TAMPA, Fla. -- Facing a potential slash in funding, leaders with Hillsborough County Public Schools are holding firm with plans to start with online-only instruction for the first four weeks.
Governor Ron DeSantis and Florida Education Commissioner Richard Corcoran were in Riverview on Monday, taking part in an education discussion at Winthrop Charter School.
It didn’t take long for both officials to weigh in on Hillsborough County’s decision to revoke a brick-and-mortar option for parents.
“Sixty-six districts, all very content with their plans that they’ve submitted, we have one district who submitted a plan, liked their plan, and then suddenly went back,” said Corcoran. “Is it right by parents, is it right by students, is it right by teachers? No, it’s not.”
- Gov. DeSantis doubles down on letting families choose between sending kids back to class or eLearning
- Education commissioner rejects Hillsborough's plan to start first 4 weeks of school online only
- Hillsborough school board votes to have first 4 weeks of classes via eLearning and HVS options only
While Corcoran says individual districts have the power to decide how and when to reopen schools, he warned state law dictates less money for districts that do not offer a brick-and-mortar option.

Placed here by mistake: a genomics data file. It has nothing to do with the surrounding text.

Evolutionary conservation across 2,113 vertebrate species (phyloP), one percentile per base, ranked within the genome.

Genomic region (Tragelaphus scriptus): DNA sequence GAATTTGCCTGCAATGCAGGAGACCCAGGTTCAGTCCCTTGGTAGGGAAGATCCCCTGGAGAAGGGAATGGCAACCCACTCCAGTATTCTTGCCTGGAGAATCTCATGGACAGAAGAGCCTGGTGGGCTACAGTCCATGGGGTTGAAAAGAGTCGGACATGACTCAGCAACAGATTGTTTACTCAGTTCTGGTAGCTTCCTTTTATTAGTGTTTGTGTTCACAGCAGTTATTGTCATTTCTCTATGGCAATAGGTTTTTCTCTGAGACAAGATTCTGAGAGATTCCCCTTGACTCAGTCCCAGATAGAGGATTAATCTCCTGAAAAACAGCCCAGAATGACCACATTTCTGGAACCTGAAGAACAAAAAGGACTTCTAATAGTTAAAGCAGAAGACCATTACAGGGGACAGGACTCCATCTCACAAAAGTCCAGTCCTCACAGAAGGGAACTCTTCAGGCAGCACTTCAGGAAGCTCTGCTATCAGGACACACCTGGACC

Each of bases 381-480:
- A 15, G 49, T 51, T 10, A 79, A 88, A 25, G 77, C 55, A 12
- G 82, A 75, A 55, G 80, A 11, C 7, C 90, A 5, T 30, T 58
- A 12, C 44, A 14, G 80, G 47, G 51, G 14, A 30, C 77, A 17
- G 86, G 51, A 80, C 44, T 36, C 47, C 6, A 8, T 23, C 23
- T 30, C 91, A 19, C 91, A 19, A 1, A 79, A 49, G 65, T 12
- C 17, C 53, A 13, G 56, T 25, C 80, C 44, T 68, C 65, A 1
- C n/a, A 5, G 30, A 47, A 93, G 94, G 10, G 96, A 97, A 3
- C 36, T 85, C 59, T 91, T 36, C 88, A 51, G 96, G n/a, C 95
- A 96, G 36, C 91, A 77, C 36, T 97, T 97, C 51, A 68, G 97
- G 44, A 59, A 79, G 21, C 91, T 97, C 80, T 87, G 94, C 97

It’s not clear how much funding is at risk if Hillsborough moves forward with its new plan, approved by school board members last week.
Hillsborough County Public Schools spokesperson Tanya Arja released the following statement Monday:
“Our district explicitly followed the state’s executive order. The order provides school districts the option of not opening brick and mortar “subject to advise or orders of the Florida Department of Health, (or) local departments of health”. Last Thursday, our School Board made an informed decision after hearing from the local public health authority and local infectious disease experts. The panel was asked if we should open our doors and not one medical professional could recommend opening today. The state’s order goes on to say the day-to-day decision to open or close a school always rests locally.”
While the back-to-school back and forth rages on between local and state leaders, tutors say their services are more in demand than ever before.
Jamie Hendrickx tells ABC Action News, parents are hiring tutors to supervise “pandemic pods,” a safe space where small groups of students gather to log into virtual schooling.
“We’re looking at parents who are choosing the eLearning option or are choosing homeschooling options but then, they either don’t have time because they have to work or they can’t handle the subject matter,” said Hendrickx.
Hendrickx recently created a Facebook group, the Tutor Network, to help respond to the growing demand for area tutors.
“It is a platform for individual tutors and teachers to meet up and to share referrals and to share information and to help each other out,” said Hendrickx.